Web development can take on many different forms. For larger teams, it might make sense to develop a proprietary framework in-house that the team themselves can upkeep and maintain; for smaller companies, it might be more worth their while to contract a team to build their website using an existing framework, platform, or builder. With new businesses cropping up every day, there is a large demand for website creation services, especially for ones built using existing frameworks. Because of its ease of use and wide range of customizability, WordPress has become a popular platform for website creation. Facing an uptick in business, one company that builds WordPress websites came to us needing a way to manage their customers and project work.

Our client is a WordPress web development company. They are currently a small team of just a few people, but have recently started to collaborate with some additional outside consultants on a new product. With current working arrangement the greater project team is comprised of two smaller teams, so our client wanted to make sure that they could keep projects separated. Being a small team, they want to be nimble and hit the ground running with little overhead in managing their work. That being said, they outlined the need to track all work, whether it is feature development or support work.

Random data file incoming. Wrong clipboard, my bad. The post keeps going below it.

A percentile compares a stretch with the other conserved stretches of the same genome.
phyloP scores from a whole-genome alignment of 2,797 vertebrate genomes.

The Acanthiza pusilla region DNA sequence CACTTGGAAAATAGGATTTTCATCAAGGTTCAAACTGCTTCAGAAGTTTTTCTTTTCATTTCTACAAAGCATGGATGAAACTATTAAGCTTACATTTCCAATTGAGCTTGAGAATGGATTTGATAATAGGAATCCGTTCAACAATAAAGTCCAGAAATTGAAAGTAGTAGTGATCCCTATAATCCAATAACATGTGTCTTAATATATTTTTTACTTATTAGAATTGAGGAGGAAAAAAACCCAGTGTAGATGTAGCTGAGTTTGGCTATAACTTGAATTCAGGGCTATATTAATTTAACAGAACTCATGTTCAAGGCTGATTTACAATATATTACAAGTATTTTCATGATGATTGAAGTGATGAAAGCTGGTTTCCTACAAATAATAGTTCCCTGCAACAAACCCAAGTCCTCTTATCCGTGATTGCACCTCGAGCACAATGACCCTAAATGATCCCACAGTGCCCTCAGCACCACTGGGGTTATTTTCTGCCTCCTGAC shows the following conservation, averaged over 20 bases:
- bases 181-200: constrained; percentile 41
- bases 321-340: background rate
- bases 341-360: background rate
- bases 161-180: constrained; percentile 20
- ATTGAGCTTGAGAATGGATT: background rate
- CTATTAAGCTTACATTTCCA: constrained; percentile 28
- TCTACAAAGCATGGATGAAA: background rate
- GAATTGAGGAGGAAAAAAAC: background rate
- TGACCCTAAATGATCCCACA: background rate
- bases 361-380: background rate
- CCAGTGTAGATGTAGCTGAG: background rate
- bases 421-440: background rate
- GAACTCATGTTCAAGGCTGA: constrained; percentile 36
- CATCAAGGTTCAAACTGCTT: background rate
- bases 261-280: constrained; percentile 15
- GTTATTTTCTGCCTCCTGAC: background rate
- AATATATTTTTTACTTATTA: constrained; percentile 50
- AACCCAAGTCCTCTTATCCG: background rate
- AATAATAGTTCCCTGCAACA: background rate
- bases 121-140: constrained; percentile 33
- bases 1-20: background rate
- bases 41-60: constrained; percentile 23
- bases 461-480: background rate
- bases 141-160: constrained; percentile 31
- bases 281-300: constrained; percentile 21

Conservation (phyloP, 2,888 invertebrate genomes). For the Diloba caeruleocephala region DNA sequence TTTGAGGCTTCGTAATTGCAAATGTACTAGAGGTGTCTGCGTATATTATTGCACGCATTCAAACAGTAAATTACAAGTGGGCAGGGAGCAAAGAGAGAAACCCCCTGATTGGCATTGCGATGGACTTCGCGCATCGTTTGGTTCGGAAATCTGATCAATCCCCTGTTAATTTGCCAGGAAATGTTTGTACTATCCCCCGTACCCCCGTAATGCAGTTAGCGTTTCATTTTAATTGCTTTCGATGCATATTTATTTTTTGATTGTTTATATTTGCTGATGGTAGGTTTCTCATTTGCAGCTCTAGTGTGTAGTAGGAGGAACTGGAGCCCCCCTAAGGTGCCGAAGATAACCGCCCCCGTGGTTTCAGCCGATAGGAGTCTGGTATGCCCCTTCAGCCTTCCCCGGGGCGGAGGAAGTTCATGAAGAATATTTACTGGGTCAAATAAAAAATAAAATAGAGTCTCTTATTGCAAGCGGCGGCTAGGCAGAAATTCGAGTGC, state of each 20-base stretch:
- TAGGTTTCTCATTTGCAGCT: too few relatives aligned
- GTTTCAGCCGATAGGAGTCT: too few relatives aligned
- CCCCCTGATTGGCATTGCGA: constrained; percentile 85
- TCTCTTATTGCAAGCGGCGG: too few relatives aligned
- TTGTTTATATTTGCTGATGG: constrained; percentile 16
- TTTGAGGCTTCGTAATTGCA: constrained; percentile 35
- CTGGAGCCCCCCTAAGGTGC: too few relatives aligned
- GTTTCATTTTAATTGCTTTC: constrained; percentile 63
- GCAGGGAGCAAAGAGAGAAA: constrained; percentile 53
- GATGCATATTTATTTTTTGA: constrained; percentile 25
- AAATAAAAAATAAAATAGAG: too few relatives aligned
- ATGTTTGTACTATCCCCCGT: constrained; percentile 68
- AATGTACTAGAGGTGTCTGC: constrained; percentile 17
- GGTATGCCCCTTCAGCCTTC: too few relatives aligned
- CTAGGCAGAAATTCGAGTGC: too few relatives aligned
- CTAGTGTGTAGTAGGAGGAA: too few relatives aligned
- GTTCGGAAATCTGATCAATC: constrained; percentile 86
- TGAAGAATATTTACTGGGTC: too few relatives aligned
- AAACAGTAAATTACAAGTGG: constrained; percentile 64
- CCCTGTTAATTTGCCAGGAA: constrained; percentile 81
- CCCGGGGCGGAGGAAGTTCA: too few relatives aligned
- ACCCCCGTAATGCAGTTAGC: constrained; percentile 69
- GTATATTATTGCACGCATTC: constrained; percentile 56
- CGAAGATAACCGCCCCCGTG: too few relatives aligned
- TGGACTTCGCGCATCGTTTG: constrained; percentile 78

In terms of managing work, OneDesk excels at giving our client the tools to do so. For feature-focused project work, OneDesk has a project management application through which our client can log every piece of work that needs to be done as a ticket, and manage them. On each ticket, details can be added to describe the work to be done, including an estimate of time to be spent and whether the hours are billable or not. Tickets can also be assigned out and go through different statuses in a workflow that our client can define. This tracks the progress of the ticket over time and is saved in OneDesk that can be referred to for tracking interactions for a piece of work. In terms of making sure work is tracked, but kept separate, OneDesk has organization features at the project level and beyond. By setting up a portfolio for their internal team and another portfolio for their consultants, our client can easily distinguish whose work is whose. Within a portfolio, our client can then set up each of their team’s projects.